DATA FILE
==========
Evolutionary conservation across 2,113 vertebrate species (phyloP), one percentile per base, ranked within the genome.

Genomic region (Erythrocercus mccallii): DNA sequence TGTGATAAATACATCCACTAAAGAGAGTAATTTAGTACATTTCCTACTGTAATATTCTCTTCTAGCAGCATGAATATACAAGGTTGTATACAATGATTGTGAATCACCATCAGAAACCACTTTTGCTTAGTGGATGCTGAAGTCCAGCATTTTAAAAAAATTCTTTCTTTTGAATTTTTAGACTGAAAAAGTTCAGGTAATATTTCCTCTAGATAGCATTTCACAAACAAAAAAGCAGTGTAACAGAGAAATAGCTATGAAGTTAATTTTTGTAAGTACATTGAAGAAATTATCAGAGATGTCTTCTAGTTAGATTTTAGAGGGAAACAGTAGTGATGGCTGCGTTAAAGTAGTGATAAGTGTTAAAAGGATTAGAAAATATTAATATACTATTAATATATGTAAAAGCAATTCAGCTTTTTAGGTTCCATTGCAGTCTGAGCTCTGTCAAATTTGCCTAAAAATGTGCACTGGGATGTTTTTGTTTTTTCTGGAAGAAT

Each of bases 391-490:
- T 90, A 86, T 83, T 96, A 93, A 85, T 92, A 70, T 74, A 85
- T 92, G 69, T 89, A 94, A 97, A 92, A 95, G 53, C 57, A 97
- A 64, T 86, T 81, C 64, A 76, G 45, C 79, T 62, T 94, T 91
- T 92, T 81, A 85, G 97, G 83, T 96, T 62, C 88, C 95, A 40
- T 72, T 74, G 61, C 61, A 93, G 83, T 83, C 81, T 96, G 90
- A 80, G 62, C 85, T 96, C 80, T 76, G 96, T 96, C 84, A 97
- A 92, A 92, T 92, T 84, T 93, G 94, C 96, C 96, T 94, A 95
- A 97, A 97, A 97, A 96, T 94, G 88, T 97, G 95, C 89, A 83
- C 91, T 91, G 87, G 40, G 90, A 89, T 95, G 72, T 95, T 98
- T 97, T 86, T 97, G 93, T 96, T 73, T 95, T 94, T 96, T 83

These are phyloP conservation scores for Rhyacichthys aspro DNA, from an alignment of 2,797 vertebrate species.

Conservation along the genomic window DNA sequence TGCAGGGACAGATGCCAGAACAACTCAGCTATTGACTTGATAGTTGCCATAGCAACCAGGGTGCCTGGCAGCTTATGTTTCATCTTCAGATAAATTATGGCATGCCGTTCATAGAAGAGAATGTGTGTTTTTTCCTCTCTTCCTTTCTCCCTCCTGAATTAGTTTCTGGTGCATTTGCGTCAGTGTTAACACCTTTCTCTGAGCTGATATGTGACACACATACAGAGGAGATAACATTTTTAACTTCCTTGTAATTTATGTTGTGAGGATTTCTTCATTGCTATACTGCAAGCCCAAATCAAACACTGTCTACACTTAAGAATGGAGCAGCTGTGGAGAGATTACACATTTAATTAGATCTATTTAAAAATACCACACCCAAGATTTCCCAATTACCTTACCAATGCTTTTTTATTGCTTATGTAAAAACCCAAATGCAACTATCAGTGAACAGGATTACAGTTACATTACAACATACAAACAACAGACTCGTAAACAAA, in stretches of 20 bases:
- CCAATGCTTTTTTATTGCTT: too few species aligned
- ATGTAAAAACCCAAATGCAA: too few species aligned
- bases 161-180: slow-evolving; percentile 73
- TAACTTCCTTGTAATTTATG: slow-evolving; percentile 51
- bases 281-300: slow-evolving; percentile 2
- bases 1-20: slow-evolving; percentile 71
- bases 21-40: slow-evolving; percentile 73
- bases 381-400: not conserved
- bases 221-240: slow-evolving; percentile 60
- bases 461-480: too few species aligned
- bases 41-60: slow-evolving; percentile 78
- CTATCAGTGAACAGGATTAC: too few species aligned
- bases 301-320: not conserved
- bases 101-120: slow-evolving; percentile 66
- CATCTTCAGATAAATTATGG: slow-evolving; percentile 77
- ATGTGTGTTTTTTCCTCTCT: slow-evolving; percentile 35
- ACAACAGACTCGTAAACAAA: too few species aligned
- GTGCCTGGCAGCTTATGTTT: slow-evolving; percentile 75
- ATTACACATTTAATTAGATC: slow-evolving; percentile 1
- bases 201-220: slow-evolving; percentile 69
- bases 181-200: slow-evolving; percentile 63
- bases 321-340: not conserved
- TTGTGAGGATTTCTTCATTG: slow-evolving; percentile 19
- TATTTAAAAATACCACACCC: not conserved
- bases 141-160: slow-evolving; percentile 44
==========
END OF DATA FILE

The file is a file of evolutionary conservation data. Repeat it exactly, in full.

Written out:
Evolutionary conservation across 2,113 vertebrate species (phyloP), one percentile per base, ranked within the genome.

Genomic region (Erythrocercus mccallii): DNA sequence TGTGATAAATACATCCACTAAAGAGAGTAATTTAGTACATTTCCTACTGTAATATTCTCTTCTAGCAGCATGAATATACAAGGTTGTATACAATGATTGTGAATCACCATCAGAAACCACTTTTGCTTAGTGGATGCTGAAGTCCAGCATTTTAAAAAAATTCTTTCTTTTGAATTTTTAGACTGAAAAAGTTCAGGTAATATTTCCTCTAGATAGCATTTCACAAACAAAAAAGCAGTGTAACAGAGAAATAGCTATGAAGTTAATTTTTGTAAGTACATTGAAGAAATTATCAGAGATGTCTTCTAGTTAGATTTTAGAGGGAAACAGTAGTGATGGCTGCGTTAAAGTAGTGATAAGTGTTAAAAGGATTAGAAAATATTAATATACTATTAATATATGTAAAAGCAATTCAGCTTTTTAGGTTCCATTGCAGTCTGAGCTCTGTCAAATTTGCCTAAAAATGTGCACTGGGATGTTTTTGTTTTTTCTGGAAGAAT

Each of bases 391-490:
- T 90, A 86, T 83, T 96, A 93, A 85, T 92, A 70, T 74, A 85
- T 92, G 69, T 89, A 94, A 97, A 92, A 95, G 53, C 57, A 97
- A 64, T 86, T 81, C 64, A 76, G 45, C 79, T 62, T 94, T 91
- T 92, T 81, A 85, G 97, G 83, T 96, T 62, C 88, C 95, A 40
- T 72, T 74, G 61, C 61, A 93, G 83, T 83, C 81, T 96, G 90
- A 80, G 62, C 85, T 96, C 80, T 76, G 96, T 96, C 84, A 97
- A 92, A 92, T 92, T 84, T 93, G 94, C 96, C 96, T 94, A 95
- A 97, A 97, A 97, A 96, T 94, G 88, T 97, G 95, C 89, A 83
- C 91, T 91, G 87, G 40, G 90, A 89, T 95, G 72, T 95, T 98
- T 97, T 86, T 97, G 93, T 96, T 73, T 95, T 94, T 96, T 83

These are phyloP conservation scores for Rhyacichthys aspro DNA, from an alignment of 2,797 vertebrate species.

Conservation along the genomic window DNA sequence TGCAGGGACAGATGCCAGAACAACTCAGCTATTGACTTGATAGTTGCCATAGCAACCAGGGTGCCTGGCAGCTTATGTTTCATCTTCAGATAAATTATGGCATGCCGTTCATAGAAGAGAATGTGTGTTTTTTCCTCTCTTCCTTTCTCCCTCCTGAATTAGTTTCTGGTGCATTTGCGTCAGTGTTAACACCTTTCTCTGAGCTGATATGTGACACACATACAGAGGAGATAACATTTTTAACTTCCTTGTAATTTATGTTGTGAGGATTTCTTCATTGCTATACTGCAAGCCCAAATCAAACACTGTCTACACTTAAGAATGGAGCAGCTGTGGAGAGATTACACATTTAATTAGATCTATTTAAAAATACCACACCCAAGATTTCCCAATTACCTTACCAATGCTTTTTTATTGCTTATGTAAAAACCCAAATGCAACTATCAGTGAACAGGATTACAGTTACATTACAACATACAAACAACAGACTCGTAAACAAA, in stretches of 20 bases:
- CCAATGCTTTTTTATTGCTT: too few species aligned
- ATGTAAAAACCCAAATGCAA: too few species aligned
- bases 161-180: slow-evolving; percentile 73
- TAACTTCCTTGTAATTTATG: slow-evolving; percentile 51
- bases 281-300: slow-evolving; percentile 2
- bases 1-20: slow-evolving; percentile 71
- bases 21-40: slow-evolving; percentile 73
- bases 381-400: not conserved
- bases 221-240: slow-evolving; percentile 60
- bases 461-480: too few species aligned
- bases 41-60: slow-evolving; percentile 78
- CTATCAGTGAACAGGATTAC: too few species aligned
- bases 301-320: not conserved
- bases 101-120: slow-evolving; percentile 66
- CATCTTCAGATAAATTATGG: slow-evolving; percentile 77
- ATGTGTGTTTTTTCCTCTCT: slow-evolving; percentile 35
- ACAACAGACTCGTAAACAAA: too few species aligned
- GTGCCTGGCAGCTTATGTTT: slow-evolving; percentile 75
- ATTACACATTTAATTAGATC: slow-evolving; percentile 1
- bases 201-220: slow-evolving; percentile 69
- bases 181-200: slow-evolving; percentile 63
- bases 321-340: not conserved
- TTGTGAGGATTTCTTCATTG: slow-evolving; percentile 19
- TATTTAAAAATACCACACCC: not conserved
- bases 141-160: slow-evolving; percentile 44